—Laurie A. Cavanaugh
In Willing, Jankowski listens to the confession of his lover Deirdre's infidelity in disbelief, eventually giving back as good as he gets. "I believed what Freud said about the two things you need for happiness, Love and Work," he writes, "Now that the former had let me down, I doubly committed myself to the latter...."
I sent my agent, Andrew Post, a flurry of pitches, or pitches for pitches, most of them, I see now, insane and unsellable.... For instance, I proposed writing a piece called "Stalking," in which I would "assume the identity" of someone obsessively following someone, say, a woman, say, just for the sake of illustration, a woman with whom the writer is or has been involved, and what it is like to trail after her.When his uncle proposes the freebie "Lamborghini of sex tours" -- organized by a business partner who owes him a favor -- Jankowski, alert to the financial opportunity it presents as a potential book subject, jumps at the chance. The conflict between writing for love or lucre is one of the many subjects Spencer has addressed expertly. His 1995 novel, Men in Black, is an account of the adventures his narrator undergoes after a cut-and-paste book about extraterrestrials he pseudonymously writes becomes an unexpected -- and unwelcome -- bestseller. Willing satirizes the same sorts of Grub Street pressures: "I wasn't vain about my writing," Jankowsky allows. "I was perfectly aware that I was not writing The Odyssey or the Bill of Rights, and above all, I did not forget that everything you write for a newspaper or magazine ends up at the bottom of some poor canary's cage. I knew where the caged bird craps."
He greets the admission of an affair by Deirdre, a graduate student of Russian history, with a younger man named Osip with growing, deadpan dismay. "I admit I made a mistake, she said.... I was so curious, all these years, studying Russia and I had never really known a Russian. It really will never happen again. How do I know that? I said. What if you meet some other type of man you haven't had intimate knowledge of? What if you meet a Tibetan or some great Patagonian guy? But it's my major, she said, her voice rising plaintively, as if I were unreasonably withholding my compassion."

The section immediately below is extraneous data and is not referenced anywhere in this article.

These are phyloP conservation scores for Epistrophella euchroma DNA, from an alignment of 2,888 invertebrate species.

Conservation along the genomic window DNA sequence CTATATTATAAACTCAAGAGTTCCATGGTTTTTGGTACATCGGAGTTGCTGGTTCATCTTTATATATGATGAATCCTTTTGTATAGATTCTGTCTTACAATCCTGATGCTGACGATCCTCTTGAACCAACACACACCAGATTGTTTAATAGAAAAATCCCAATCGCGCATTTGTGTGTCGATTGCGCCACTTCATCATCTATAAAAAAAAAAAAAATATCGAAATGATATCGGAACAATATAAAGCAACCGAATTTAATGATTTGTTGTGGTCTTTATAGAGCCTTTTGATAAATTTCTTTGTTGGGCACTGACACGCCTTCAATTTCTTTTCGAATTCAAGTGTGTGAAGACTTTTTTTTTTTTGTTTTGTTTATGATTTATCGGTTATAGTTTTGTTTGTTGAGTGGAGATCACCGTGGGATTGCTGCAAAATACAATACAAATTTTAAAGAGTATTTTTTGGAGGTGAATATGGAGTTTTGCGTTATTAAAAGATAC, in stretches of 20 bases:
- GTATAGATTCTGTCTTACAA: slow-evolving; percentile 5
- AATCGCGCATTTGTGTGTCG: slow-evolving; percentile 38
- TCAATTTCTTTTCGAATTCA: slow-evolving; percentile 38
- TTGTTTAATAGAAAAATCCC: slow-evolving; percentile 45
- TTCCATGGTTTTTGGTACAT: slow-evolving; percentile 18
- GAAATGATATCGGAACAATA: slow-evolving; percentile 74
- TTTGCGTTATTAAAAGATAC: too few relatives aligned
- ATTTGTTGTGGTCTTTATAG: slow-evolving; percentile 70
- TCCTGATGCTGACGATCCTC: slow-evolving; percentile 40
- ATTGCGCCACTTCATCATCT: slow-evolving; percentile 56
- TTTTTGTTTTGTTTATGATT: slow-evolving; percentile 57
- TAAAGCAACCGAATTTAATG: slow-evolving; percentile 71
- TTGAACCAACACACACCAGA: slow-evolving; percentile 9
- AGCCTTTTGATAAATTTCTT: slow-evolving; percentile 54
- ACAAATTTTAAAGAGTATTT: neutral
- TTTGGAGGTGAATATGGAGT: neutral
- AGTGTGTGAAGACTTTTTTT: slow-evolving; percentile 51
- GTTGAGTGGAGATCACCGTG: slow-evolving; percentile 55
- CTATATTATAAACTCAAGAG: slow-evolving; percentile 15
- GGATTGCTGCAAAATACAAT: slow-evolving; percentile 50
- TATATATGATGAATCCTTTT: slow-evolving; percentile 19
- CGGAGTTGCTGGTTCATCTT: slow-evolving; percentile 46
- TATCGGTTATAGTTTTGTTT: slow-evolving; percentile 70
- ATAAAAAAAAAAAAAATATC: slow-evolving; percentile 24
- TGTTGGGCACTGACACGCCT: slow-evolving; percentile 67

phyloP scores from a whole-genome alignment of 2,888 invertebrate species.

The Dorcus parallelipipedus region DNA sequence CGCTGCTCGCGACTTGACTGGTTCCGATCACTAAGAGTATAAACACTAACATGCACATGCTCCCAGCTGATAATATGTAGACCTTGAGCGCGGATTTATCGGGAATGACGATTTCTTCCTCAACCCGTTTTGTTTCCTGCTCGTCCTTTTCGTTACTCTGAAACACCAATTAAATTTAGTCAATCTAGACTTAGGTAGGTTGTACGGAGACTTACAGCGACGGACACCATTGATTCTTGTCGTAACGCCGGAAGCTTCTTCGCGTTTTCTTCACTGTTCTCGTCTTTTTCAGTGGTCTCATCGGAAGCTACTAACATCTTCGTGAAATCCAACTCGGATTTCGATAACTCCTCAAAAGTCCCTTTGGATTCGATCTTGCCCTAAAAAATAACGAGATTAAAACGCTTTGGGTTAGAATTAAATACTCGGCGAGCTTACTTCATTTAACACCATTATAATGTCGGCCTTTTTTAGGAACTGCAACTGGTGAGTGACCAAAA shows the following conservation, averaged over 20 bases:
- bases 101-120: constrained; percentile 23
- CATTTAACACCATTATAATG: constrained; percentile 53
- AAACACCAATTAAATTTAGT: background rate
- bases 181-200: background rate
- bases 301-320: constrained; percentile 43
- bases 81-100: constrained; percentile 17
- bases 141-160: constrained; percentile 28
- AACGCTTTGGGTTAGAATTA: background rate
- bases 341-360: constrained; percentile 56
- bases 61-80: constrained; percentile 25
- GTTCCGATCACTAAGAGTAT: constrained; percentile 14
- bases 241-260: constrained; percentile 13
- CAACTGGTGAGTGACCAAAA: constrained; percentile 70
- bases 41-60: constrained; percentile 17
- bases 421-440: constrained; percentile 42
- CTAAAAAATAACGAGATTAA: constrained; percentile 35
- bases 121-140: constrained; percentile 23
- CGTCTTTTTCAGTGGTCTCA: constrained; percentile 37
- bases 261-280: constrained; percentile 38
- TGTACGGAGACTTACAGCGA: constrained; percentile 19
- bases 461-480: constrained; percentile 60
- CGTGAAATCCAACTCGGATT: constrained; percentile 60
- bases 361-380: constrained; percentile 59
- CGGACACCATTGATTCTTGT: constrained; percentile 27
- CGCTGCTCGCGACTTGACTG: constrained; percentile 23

Although he successfully auctions the rights to the sex tour tome for a cool $400,000, it comes as no surprise that the trip is a disaster or that Jankowsky's scruples about remaining an observer, and not becoming a participant, go quickly by the wayside. Despite this, Spencer manages to skirt (barely) the misogynistic potential of the material; his narrator is keenly aware of the absurdity, as well as the misery, of his complicity in the situation. "A man without a woman is a wretched thing," Jankowski admits.
While Willing is essentially a comic novel -- none of the characters, male or female, have the kind of emotional complexity exhibited by the members of the love triangle at the center of Spencer's last novel, A Ship Made of Paper, it has an emotional honesty of its own, as illustrated in this passage describing Jankowsky's awkward first encounter with Ingrid, a Reykjavik hooker: "There were the lies you told yourself to trick someone out of that which they would not give you under other circumstances and then there was this, the lies you told with the understanding that they would not be believed, the lies you agreed to tell, and the lies you agreed to hear. All that decency demanded was staying in character."